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the ethics around the world have definitely swayed towards the safety first mentality...whether it be due to gyms or the unslaught of discounted rotorhammer drills in tom dick and suzieq's hands remains debateable. The question asked ("Has the general consensus in the Icicle become that it is reasonable to place bolts next to natural gear placements?") definitely weighs heavily on my mind as well. Having floundered and flourished in the dirt and moss encrusted granodiorite crags of Ltown for the last ten years I have definitely always thought the local ethics were if there is a potential RP placement there needs to be NO bolt. As stated in Kramar's Second edition (1991-White) of Leavenworth Rock in the loal ethics section 'drilling a hole in a rock that has existed for eons carries a tremendous responsibility. It will never be the same. But, you can't toprope everything! Most folks who climb here know how to rig protection and use their route-finding abilities. It is unusual to find a bolt next to a reasonable RP placement. One must use restraint and careful consideration before altering our precious finite rocks forever.'

In the Ratings section it mentions 'the great majority of the climbs included in this book are one-pitch affairs where the protection one needs should be apparent from the ground. However, it is advisable to carry a little bit of everything in the bottom of the pack.'

In the newest edition (1996-colorphoto)the amount of words depecting the original local ethics and beliefs of bolting lessened to a few asteriked statements...including the statement 'the local climbing stance has always been "anything goes".'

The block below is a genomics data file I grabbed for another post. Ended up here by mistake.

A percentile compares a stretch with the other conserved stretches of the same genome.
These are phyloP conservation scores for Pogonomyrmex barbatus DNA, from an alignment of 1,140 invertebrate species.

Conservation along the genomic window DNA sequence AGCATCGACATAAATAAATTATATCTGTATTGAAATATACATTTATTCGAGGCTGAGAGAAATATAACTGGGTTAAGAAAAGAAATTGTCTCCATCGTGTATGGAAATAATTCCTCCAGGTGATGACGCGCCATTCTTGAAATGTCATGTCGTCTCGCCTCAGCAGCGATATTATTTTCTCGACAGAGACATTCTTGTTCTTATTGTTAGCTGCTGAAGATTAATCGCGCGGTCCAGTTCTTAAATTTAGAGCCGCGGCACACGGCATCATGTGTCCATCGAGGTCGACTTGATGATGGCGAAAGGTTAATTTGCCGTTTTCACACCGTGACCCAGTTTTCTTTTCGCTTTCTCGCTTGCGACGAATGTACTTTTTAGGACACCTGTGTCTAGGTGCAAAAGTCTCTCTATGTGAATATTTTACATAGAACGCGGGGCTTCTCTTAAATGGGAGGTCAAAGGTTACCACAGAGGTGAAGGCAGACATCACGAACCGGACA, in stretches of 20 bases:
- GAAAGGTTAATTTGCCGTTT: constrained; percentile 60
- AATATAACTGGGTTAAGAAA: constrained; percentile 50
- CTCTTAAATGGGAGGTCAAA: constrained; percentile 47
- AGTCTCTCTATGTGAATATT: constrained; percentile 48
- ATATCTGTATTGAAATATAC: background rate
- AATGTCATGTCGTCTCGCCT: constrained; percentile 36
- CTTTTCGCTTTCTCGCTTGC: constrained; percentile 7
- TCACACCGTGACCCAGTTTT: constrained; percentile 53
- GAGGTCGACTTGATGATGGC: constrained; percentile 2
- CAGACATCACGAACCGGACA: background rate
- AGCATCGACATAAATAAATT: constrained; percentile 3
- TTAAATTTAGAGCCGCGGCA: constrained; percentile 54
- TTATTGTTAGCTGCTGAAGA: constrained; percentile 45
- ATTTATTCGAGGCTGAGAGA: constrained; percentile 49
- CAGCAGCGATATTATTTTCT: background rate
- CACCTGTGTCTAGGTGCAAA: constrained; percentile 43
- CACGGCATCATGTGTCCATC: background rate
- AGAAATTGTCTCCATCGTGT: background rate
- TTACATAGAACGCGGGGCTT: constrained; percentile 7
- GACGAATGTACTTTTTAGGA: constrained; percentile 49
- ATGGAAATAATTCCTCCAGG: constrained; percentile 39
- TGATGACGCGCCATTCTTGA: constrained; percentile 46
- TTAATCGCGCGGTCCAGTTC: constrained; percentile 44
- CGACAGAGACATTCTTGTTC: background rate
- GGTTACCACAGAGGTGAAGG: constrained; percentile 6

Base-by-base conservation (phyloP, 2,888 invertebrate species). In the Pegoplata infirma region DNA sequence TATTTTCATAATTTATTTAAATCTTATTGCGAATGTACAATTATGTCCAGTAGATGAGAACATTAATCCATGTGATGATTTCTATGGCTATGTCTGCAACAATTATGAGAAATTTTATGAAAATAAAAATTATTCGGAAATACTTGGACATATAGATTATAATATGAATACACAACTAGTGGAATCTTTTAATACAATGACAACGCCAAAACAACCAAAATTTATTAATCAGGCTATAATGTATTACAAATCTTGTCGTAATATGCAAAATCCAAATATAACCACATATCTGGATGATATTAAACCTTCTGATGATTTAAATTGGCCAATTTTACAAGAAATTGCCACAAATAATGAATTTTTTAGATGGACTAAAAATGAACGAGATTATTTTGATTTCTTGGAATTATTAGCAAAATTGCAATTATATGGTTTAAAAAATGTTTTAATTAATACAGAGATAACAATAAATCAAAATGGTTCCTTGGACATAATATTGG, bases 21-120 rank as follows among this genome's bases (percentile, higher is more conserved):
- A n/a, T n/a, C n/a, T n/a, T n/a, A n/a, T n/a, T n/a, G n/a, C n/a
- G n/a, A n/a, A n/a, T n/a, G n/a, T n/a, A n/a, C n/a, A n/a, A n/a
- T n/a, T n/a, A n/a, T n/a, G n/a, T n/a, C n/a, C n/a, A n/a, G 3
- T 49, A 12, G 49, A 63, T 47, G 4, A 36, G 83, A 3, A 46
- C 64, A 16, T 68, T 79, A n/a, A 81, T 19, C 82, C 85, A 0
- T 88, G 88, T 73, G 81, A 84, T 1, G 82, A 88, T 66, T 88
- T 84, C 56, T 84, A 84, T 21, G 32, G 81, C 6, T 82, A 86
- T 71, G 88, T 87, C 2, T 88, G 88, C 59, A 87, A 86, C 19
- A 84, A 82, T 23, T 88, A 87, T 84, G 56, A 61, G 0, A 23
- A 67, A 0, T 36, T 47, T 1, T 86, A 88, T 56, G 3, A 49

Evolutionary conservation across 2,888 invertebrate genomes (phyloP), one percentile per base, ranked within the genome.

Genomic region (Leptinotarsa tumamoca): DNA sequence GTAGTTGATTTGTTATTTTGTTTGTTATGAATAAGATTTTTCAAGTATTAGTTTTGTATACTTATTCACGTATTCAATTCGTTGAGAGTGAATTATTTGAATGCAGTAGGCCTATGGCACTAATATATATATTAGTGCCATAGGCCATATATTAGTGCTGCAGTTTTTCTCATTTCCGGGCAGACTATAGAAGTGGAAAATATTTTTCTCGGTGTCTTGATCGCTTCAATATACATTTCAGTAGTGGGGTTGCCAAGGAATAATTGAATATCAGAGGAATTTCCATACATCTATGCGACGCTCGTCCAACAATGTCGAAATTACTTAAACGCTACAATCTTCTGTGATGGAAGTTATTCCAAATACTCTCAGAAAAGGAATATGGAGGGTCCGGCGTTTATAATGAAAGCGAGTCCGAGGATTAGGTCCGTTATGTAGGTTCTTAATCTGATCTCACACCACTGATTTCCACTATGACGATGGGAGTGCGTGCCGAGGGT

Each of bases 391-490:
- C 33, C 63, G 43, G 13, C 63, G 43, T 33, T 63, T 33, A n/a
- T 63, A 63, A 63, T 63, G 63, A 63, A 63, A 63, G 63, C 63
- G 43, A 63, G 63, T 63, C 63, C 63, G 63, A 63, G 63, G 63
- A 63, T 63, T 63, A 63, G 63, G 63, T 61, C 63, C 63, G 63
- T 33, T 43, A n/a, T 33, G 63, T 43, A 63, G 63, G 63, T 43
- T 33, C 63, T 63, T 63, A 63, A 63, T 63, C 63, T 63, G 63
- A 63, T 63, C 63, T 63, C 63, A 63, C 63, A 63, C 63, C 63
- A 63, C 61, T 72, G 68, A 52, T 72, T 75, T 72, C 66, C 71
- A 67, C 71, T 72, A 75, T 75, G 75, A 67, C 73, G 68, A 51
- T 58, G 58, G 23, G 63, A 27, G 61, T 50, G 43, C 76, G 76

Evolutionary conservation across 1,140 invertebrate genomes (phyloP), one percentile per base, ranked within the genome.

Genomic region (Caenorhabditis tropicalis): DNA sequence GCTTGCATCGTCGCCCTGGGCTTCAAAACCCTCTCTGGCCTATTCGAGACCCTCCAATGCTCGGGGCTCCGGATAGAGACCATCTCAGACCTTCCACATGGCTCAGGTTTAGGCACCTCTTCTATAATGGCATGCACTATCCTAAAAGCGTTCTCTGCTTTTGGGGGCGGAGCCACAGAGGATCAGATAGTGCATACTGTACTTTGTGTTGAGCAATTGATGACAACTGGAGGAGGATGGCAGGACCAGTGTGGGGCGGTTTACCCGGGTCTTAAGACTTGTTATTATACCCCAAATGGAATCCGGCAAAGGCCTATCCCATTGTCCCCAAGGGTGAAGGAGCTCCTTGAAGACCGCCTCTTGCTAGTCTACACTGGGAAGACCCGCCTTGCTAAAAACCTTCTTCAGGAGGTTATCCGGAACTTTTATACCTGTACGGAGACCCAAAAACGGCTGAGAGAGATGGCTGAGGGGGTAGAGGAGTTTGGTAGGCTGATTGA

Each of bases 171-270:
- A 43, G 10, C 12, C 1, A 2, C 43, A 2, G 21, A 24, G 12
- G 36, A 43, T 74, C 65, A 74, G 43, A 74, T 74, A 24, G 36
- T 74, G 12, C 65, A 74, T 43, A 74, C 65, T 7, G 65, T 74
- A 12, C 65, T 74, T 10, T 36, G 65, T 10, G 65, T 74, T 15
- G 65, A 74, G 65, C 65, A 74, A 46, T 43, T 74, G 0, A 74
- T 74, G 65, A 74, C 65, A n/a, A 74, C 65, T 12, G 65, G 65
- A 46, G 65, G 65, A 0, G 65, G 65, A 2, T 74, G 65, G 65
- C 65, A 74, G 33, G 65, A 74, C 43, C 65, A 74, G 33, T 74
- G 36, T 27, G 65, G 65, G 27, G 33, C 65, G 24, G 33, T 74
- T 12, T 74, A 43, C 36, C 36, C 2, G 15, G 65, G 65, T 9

and 'New routes demand careful consideration. With endless acres of virgin rock available, it seems incredible that people will drill holes to fabricate a pointless 15-foot variation.'

and 'Though many routes in the area are bolt-protected, It is common to follow a line of hangers only to discover you need a camming unit for that little slot invisible from below.'

 

I am completely confused about why bolted cracks (horizontal and vertical) seems to becoming the new "acceptable" thing to do. I guess i can see when the guidebook author states the local climbing stance is "anything goes." However, this is entirely untrue. Myself and others still believe in the old traditional ways....bolts and cracks do not mingle very well...yet when that crack disappears or goes completely sideways and all you as the climbers wants to do is go up higher off the ground into the unknown towards that next crack or the summit, bolts become the only means to protect one from nerveracking face moves where natural gear isn't an option. Whatever the case climbing is dangerous and should always remain that way...otherwise everyone will want to do it and what then will become of access and enviromental impact. I am not trying to be selfish here...i just believe in the traditions of ascent....clean Free climbing...but no worries I won't pull your bolts off the rocks but my friends might. [big Grin][Razz][Wink][laf][big Drink][big Drink][big Drink]

 

[ 06-13-2002, 10:54 AM: Message edited by: Szyjakowski ]

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quote:

Originally posted by jkrueger:

New Ethic. Isn't that a bit of an oxymoron?.

Webster says: Ethic: 1.A principle of right or good conduct, 2.A system or moral values

So a "new ethic", in my view, would mean that a shift in thinking has taken place that would alter the previous (or "old") principle of right or good conduct. This may well be what is taking place with the influx of "sport climbing." Ethics are also geographical; there are style/ethic differences from East Coast to West Coast, for sure.

 

quote:

I had the understanding that ethics at crags were established over time. Things change, and styles come in and out of favor, but to completely disregard an established ethic is, in my opinion, simply disrespectful.

I think ethics only survive if the previous generation passes them onto a new generation of climbers. With floods of kids learning to climb in the gym this seems almost impossible, no? I have a friend who recently took a rock climbing class (don't know where) and I will be interested in what they taught her on ethics and style.